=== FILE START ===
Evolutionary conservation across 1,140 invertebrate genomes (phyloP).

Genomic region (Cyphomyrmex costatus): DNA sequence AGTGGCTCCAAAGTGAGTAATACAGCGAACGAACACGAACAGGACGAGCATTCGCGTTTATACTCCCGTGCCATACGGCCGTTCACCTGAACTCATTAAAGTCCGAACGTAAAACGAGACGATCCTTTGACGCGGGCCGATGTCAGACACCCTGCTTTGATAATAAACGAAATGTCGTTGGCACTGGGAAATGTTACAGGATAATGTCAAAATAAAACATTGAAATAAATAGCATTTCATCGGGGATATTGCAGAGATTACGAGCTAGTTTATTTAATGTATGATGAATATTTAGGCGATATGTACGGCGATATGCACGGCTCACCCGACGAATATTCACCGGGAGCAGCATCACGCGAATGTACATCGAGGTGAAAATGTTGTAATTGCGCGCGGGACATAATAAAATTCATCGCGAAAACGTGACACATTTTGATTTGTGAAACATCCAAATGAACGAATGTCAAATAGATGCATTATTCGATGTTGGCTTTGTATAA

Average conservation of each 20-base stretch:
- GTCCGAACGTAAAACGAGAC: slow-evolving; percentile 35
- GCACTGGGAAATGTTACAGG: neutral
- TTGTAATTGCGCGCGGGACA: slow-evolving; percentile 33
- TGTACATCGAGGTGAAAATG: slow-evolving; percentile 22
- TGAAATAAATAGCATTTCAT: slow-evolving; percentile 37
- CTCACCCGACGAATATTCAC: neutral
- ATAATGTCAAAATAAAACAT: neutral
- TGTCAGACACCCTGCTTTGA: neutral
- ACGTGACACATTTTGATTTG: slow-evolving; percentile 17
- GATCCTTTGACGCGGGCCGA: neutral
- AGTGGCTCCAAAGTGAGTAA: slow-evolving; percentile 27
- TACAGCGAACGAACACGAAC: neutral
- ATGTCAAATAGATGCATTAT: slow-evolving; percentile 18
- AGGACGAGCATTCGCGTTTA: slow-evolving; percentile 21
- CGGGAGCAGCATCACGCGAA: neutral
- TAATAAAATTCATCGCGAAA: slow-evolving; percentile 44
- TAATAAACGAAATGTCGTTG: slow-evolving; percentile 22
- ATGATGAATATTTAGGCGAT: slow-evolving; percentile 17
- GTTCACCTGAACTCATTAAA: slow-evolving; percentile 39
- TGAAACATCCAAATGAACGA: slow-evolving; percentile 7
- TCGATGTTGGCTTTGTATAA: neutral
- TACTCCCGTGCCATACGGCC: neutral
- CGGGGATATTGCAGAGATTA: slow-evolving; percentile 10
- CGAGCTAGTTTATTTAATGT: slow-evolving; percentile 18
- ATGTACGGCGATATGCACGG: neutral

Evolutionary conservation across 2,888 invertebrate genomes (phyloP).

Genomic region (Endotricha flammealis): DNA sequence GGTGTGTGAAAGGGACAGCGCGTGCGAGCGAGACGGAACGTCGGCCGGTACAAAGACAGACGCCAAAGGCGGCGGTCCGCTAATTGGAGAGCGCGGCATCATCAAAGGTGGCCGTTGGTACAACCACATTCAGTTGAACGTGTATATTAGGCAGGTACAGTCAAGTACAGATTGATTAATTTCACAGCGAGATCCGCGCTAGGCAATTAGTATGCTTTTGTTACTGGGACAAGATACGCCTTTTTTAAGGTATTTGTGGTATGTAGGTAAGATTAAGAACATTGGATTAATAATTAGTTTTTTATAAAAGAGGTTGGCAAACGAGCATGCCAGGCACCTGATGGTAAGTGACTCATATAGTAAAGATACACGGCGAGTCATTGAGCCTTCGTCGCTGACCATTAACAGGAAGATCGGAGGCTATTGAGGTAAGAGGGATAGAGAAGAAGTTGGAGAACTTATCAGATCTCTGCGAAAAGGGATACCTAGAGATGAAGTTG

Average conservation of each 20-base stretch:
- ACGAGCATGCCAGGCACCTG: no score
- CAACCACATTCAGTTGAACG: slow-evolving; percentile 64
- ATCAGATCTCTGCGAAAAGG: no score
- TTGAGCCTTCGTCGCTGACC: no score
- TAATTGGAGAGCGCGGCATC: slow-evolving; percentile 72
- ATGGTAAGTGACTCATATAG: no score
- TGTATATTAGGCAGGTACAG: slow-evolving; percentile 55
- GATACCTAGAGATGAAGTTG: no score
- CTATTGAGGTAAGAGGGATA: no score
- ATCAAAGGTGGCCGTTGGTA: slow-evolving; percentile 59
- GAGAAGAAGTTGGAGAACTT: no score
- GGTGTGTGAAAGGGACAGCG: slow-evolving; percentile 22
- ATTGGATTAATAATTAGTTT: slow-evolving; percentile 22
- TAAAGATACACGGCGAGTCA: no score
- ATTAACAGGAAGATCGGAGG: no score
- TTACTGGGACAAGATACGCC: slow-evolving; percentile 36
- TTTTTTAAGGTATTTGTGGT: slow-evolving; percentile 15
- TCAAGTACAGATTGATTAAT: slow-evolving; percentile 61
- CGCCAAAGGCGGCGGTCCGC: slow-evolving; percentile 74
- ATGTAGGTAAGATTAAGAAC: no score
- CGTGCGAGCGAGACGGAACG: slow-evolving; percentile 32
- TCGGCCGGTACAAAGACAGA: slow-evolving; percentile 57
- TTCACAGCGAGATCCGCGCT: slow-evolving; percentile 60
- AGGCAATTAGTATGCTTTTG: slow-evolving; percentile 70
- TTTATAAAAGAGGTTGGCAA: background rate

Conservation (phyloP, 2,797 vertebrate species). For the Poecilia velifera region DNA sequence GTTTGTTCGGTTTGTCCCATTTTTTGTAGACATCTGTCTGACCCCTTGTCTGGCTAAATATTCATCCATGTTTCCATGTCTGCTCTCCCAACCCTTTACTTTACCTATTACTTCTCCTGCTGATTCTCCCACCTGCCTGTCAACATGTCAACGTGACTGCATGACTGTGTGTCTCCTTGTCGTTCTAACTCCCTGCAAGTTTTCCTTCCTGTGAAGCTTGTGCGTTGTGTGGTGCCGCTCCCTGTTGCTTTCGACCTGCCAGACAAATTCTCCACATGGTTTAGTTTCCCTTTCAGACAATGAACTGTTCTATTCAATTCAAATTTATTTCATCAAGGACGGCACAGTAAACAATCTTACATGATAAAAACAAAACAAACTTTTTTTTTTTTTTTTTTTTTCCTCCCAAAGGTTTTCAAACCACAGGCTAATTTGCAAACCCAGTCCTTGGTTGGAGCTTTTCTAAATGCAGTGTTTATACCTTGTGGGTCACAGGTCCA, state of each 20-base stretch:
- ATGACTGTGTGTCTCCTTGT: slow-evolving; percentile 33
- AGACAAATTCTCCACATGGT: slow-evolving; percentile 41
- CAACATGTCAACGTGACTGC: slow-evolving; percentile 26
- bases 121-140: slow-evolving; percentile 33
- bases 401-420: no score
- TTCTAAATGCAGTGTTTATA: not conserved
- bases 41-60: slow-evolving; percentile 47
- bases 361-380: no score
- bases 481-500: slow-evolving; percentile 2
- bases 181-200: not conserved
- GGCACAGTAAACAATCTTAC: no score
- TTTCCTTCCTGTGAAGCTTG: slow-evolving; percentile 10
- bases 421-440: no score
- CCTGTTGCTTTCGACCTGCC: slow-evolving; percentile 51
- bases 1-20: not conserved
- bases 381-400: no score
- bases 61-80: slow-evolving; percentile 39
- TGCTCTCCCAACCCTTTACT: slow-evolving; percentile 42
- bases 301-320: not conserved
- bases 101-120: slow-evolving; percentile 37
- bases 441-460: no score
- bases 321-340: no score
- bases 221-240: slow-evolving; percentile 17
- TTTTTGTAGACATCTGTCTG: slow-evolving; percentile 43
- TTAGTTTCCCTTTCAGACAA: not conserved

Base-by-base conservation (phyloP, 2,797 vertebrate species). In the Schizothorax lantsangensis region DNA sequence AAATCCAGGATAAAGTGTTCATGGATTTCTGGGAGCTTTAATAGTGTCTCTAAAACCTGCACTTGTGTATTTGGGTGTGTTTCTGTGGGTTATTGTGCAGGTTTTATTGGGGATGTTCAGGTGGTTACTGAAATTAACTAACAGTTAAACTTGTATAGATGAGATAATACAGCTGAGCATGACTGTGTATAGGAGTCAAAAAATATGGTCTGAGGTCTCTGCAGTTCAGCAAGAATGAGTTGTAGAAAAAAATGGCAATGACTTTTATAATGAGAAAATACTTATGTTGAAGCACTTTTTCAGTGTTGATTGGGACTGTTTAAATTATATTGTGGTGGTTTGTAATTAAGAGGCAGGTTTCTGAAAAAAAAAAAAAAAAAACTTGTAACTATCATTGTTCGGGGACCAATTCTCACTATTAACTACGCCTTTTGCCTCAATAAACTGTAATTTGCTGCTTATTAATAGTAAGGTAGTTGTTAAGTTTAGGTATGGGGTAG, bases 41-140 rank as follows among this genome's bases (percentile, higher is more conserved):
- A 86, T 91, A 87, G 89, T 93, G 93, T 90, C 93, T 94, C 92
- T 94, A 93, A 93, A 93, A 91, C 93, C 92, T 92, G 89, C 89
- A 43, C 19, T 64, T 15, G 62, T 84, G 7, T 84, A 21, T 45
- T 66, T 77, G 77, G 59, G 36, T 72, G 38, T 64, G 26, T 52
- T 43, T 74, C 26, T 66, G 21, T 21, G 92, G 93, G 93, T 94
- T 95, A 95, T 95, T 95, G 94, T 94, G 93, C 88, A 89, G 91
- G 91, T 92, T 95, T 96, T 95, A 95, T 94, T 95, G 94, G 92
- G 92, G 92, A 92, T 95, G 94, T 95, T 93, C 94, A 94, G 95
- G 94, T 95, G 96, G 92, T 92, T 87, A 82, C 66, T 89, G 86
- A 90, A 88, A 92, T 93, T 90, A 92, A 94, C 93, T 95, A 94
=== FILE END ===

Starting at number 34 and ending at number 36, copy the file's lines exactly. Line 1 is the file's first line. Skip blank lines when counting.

- ATCAGATCTCTGCGAAAAGG: no score
- TTGAGCCTTCGTCGCTGACC: no score
- TAATTGGAGAGCGCGGCATC: slow-evolving; percentile 72